I fell in love with rugelach when I was in college at Vassar in the middle of the gorgeous Hudson Valley. Normally, our cafeteria fare was pretty good for a cafeteria, honestly, but not terribly thrilling on a day to day basis. But a few times during the school year--mostly parents' weekends--the school put on a really delicious spread, and it almost always included rugelach. Vassar had an actual pastry kitchen at that time, and wonderful real pastry chefs, who clearly enjoyed being given a little freedom to strut their stuff. The rugelach were wonderful, and I remember them fondly, even now, 15 years later.
There's not a whole lot of rugelach in Phoenix, where I live now. Every couple years, I'm tempted by the lovely looking platters or rugelach at Sam's Club, but always regret the purchase with the first bite. It might look right, but the taste, the texture, the mouth-feel--nothing about it is good. And so I decided that I needed to learn to make this traditional eastern European pastry.
1) Preheat oven to 350 degrees Fahrenheit.
2) Combine butter, cream cheese, and sugar in mixer. Beat until well combined. Add flour and salt, and stir until combined and the flour is just incorporated.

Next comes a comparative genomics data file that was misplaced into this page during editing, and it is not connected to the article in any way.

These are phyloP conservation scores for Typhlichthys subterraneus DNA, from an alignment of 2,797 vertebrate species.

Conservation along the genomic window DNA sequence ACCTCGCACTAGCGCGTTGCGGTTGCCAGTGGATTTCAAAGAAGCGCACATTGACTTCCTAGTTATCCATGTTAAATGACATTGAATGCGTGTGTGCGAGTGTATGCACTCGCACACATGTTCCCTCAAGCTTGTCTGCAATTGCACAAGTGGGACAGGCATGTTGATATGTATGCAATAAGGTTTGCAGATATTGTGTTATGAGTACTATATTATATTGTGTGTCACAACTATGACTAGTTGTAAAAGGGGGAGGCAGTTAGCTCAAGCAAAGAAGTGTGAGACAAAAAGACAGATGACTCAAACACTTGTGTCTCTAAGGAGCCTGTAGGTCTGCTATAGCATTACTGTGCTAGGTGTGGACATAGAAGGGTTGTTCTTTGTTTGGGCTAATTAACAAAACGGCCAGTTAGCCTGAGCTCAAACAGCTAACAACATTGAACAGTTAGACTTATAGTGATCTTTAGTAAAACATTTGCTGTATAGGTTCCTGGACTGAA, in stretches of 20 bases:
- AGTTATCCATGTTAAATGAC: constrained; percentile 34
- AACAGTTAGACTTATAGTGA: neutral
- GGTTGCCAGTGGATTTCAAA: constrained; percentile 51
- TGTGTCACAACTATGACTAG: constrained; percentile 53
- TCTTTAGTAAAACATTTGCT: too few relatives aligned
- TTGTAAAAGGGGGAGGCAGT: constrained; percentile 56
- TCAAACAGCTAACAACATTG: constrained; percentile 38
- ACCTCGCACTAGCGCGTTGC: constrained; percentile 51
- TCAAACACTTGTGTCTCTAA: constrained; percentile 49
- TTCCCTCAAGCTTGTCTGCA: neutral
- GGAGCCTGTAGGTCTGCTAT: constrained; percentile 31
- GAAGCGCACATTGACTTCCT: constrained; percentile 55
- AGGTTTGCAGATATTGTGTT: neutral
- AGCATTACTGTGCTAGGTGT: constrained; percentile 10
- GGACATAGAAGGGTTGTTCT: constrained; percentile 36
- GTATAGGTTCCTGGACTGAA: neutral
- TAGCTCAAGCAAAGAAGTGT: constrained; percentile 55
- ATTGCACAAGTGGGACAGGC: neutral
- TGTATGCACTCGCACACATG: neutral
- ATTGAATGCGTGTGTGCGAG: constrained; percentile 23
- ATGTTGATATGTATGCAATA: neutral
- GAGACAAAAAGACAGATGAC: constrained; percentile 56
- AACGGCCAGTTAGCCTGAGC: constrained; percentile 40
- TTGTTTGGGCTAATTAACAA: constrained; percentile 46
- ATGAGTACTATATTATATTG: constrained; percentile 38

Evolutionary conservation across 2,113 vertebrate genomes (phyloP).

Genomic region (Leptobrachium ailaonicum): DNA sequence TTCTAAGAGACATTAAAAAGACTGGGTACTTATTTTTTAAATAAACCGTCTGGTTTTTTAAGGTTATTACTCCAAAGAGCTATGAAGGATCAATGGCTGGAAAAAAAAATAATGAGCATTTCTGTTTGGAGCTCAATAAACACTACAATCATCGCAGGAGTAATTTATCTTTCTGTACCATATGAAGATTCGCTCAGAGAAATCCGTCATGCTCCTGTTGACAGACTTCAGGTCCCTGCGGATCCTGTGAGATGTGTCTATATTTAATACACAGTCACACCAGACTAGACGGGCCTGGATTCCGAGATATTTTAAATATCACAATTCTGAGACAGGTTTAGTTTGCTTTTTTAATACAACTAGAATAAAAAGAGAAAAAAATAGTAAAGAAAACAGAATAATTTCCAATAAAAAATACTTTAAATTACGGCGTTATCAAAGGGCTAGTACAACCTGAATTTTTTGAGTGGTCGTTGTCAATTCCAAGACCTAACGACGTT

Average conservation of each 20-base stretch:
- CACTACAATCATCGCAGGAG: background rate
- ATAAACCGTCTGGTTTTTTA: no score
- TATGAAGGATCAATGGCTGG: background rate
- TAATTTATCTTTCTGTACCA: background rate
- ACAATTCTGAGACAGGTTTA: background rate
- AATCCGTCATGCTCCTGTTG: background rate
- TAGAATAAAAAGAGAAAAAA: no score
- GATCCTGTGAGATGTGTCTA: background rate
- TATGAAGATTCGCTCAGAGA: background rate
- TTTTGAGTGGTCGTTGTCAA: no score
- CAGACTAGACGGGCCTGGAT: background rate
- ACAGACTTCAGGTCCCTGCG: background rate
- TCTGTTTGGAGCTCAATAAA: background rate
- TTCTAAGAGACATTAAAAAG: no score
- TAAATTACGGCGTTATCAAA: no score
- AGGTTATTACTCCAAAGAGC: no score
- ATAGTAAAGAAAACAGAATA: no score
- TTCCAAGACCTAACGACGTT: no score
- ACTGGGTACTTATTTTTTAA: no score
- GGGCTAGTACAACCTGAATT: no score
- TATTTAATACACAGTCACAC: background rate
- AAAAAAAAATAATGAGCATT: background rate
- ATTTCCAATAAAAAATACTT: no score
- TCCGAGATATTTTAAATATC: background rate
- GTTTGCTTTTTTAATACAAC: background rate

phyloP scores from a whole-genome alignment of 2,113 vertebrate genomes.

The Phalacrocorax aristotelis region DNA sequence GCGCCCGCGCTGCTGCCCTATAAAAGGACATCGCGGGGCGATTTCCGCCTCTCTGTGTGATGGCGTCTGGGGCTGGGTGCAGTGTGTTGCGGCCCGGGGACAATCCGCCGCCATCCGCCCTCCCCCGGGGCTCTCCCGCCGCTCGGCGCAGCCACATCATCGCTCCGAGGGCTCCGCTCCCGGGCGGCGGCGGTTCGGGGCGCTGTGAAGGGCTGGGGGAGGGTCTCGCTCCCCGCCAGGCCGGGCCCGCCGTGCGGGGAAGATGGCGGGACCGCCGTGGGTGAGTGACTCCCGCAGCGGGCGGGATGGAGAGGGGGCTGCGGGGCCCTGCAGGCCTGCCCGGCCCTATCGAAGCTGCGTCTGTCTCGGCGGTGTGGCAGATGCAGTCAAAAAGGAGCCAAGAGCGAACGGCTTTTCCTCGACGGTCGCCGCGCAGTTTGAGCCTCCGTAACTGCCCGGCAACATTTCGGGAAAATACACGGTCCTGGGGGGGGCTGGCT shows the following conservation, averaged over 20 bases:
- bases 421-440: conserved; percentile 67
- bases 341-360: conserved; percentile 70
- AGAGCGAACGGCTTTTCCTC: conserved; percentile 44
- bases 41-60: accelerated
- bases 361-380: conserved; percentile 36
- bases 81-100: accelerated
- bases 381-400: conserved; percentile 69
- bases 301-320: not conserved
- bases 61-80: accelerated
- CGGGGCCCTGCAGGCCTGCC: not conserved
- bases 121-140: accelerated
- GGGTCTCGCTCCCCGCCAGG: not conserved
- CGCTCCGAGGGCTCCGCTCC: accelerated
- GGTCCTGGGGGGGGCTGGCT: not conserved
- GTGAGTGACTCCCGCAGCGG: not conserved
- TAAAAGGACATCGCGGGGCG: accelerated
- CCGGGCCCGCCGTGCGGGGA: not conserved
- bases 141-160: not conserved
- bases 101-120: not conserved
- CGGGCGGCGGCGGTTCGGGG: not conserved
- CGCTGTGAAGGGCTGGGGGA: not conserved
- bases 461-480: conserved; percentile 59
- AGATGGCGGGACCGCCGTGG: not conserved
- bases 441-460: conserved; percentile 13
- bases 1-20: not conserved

3) Divide dough in half. On a well floured surface, roll out one half of the dough in a large rectangle. (Note: most traditionally, rugelach is made in crescent shapes made from lots of tiny triangles. I do it the easy/shortcut way instead, the way I fondly remember the rugelach from my college days.)
4) Spread half the can of filling in a thin, even layer over the rectangle of dough. I usually don't like the flavor of straight SOLO brand poppy seed filling. I always make my own filling and custard when making poppy seed kolaches, for example. But spread thinly, the SOLO stuff straight from the can actually works really well.
5) Roll the dough up into a tight log. Brush with an egg wash and sprinkle with sugar crystals, if desired. Cut into pieces about 1" wide, and place on an ungreased cookie sheet. Bake for approximately 20 minutes, until the bottoms of the cookie are golden.
Rugelach is also wonderful with all sorts of different fillings. Apricot, cranberry-walnut, cinnamon streusel, chocolate, and more. But poppy seed is my favorite. It's completely worth embarrassing, poppy-seed-in-the-teeth smiles later. Because the flavor of these, the tender bite, the melt-in-your-mouth texture--these rugelach are right. This is what I remember.